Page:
Phoebe Bridgers released her debut album Stranger in the Alps last year, and despite the fact that she didn't tour around its release, the record landed on plenty of year-end lists. She's finally set to take the album out on the road for her first-ever headlining tour — but fans needn't worry about the upcoming shows being sombre affairs.
Over the phone from Silver Lake, L.A. (where she readily admits she's not wearing pants), Bridgers tells Exclaim! she's going "full-on" with a band for the tour. It's perhaps a surprising move for an artist whose record is so incredibly personal. Stranger in the Alps has garnered as much attention for how good it is as it has for how sad it is — and Bridgers understands that assessment, even if she doesn't fully agree with it.
"I don't think of myself as a sad person necessarily," she says. "Whenever I write songs, it's my outlet for a certain feeling. I just don't as often feel compelled to write when I'm not really sad about something, or wanting to sort through something dark."
In addition to her own experiences, Bridgers' raw, gut-wrenching songs were also influenced by external factors. She's quick to cite Elliott Smith and her friend Julien Baker — both artists with similar reputations for melancholy — as some of her favourite singer-songwriters, but also as examples of how to present deeply private songs to other people.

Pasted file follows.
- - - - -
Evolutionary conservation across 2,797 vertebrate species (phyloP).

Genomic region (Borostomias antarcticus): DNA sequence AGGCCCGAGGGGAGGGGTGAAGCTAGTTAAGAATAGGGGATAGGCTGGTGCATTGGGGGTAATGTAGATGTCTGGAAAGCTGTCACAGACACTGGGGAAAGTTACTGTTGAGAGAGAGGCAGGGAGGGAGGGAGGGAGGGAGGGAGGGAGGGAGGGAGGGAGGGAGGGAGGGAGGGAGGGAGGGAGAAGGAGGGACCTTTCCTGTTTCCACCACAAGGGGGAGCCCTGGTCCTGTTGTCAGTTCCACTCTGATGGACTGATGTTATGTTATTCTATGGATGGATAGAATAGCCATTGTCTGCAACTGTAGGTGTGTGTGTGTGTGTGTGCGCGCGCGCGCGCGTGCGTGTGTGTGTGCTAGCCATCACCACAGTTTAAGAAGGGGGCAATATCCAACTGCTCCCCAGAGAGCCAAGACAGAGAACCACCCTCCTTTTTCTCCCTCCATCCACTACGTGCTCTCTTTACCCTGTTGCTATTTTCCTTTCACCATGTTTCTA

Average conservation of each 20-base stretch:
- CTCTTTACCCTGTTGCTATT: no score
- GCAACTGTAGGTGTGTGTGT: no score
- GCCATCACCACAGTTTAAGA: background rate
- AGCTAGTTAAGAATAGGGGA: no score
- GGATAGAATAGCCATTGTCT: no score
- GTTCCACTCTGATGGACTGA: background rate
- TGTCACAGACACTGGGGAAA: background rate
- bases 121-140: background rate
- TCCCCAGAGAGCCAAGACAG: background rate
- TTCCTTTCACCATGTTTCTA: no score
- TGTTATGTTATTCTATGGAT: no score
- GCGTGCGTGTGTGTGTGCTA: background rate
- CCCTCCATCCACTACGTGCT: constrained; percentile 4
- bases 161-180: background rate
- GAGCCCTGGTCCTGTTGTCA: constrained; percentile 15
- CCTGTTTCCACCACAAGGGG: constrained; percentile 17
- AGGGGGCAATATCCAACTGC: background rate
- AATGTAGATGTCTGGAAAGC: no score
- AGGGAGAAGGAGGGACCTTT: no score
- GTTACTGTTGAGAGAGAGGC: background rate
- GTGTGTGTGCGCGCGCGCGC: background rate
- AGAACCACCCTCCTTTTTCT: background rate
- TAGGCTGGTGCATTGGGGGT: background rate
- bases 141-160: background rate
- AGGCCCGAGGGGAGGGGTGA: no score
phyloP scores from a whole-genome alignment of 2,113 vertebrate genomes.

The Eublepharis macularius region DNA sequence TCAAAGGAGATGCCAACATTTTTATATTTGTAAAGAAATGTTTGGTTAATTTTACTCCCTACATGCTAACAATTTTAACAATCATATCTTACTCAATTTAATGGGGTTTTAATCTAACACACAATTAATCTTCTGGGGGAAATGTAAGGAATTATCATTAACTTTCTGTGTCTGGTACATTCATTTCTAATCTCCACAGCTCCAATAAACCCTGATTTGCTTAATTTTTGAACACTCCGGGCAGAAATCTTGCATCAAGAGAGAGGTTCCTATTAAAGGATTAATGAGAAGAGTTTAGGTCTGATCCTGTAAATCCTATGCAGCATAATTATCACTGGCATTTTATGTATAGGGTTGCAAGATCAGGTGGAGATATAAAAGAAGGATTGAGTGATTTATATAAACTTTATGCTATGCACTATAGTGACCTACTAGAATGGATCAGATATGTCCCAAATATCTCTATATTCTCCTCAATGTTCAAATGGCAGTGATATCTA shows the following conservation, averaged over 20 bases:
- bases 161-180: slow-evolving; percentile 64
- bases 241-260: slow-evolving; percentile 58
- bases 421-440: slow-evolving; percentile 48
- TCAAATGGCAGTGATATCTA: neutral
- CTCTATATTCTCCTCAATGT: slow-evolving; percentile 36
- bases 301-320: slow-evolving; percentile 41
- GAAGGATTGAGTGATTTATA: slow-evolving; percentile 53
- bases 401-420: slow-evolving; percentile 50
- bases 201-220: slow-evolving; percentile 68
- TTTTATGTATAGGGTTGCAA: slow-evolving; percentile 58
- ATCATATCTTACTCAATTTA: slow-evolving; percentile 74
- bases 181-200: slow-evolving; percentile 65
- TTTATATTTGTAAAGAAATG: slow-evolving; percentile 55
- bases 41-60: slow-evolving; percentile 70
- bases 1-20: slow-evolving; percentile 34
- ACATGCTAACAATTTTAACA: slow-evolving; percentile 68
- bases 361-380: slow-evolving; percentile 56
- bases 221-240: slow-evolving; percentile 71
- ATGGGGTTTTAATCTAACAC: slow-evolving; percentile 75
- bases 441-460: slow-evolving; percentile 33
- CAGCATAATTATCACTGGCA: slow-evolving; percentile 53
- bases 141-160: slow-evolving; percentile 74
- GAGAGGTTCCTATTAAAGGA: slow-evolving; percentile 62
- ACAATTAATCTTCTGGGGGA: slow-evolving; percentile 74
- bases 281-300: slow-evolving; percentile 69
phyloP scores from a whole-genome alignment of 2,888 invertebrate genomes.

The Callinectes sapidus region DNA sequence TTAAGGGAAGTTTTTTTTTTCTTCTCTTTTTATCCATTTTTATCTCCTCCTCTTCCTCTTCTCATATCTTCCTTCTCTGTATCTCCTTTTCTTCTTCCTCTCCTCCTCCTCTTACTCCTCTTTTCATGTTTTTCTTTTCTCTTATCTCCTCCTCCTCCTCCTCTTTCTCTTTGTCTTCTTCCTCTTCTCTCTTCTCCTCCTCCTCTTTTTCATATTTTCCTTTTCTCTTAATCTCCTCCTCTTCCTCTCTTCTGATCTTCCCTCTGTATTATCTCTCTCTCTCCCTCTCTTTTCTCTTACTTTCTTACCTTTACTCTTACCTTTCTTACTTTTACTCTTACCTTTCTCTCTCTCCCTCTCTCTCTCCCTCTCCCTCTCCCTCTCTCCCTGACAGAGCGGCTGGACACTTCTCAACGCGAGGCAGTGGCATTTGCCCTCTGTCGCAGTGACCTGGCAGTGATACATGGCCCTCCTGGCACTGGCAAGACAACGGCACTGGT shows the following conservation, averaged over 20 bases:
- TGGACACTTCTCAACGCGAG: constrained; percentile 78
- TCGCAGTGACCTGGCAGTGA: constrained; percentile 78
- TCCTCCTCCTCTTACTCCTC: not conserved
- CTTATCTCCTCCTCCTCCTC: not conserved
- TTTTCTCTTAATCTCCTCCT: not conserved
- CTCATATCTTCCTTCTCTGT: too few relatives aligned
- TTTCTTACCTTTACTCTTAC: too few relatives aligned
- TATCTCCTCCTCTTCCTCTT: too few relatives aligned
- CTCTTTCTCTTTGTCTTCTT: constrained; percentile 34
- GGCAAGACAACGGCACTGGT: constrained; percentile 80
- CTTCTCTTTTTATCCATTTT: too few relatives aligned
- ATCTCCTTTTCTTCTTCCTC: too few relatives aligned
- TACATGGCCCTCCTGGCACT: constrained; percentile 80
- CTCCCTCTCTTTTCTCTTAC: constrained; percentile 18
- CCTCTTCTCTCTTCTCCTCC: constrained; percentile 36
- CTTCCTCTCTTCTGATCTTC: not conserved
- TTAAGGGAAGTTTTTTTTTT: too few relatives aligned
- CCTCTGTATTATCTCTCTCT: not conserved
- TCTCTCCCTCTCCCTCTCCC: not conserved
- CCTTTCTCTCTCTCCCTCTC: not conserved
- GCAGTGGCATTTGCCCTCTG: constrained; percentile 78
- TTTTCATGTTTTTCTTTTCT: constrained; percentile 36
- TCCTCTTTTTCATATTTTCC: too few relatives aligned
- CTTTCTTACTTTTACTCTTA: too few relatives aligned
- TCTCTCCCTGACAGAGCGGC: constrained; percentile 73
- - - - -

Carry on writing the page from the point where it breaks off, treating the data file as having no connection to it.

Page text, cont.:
"It's just the music I gravitate to when I'm listening, so it's not really hard for me to put it out, even though it's so personal," she says.
But Bridgers is learning that sharing such intimate emotions and experiences comes loaded with responsibility. "If you're saying you're epically depressed in a song, you better be able to back it up," she says. "You better be able to talk about it in a smart way with someone who comes up to you after a show and is looking for help."
She admits that she consciously addresses issues like depression when they're "heavy on my mind," as a way of keeping her music honest, but she's still taken aback when people share their own struggles with her.
Someone at a recent show told Bridgers that their boyfriend had died from a heroin overdose a month earlier, and her album had been helping them through it.
"It's definitely scary," Bridgers says. "I need a better way to cope with it. I don't know what to say to people. That's usually what I say — 'I don't know what to say.' 'Thank you.' Maybe 'Check out these records.' And I try to listen to people."
While she's willing to openly discuss mental health and provide support for people during periods of emotional distress, but she is concerned about the increasing commodification of depression.
"Forever 21 probably has a shirt this year that says 'SAD GIRL.' It's so romanticized and so kitschy," Bridgers says. She can handle her music being called sad, but she doesn't want it to seem like a gimmick. "I didn't want it to come across as lazy songwriting, listening to me be like, 'I'm soooo sad, blah blah blah.'"
Phoebe Bridgers plays Montreal, QC on February 27, Toronto, ON on February 28 and Vancouver, BC on April 24. Find her complete tour dates here.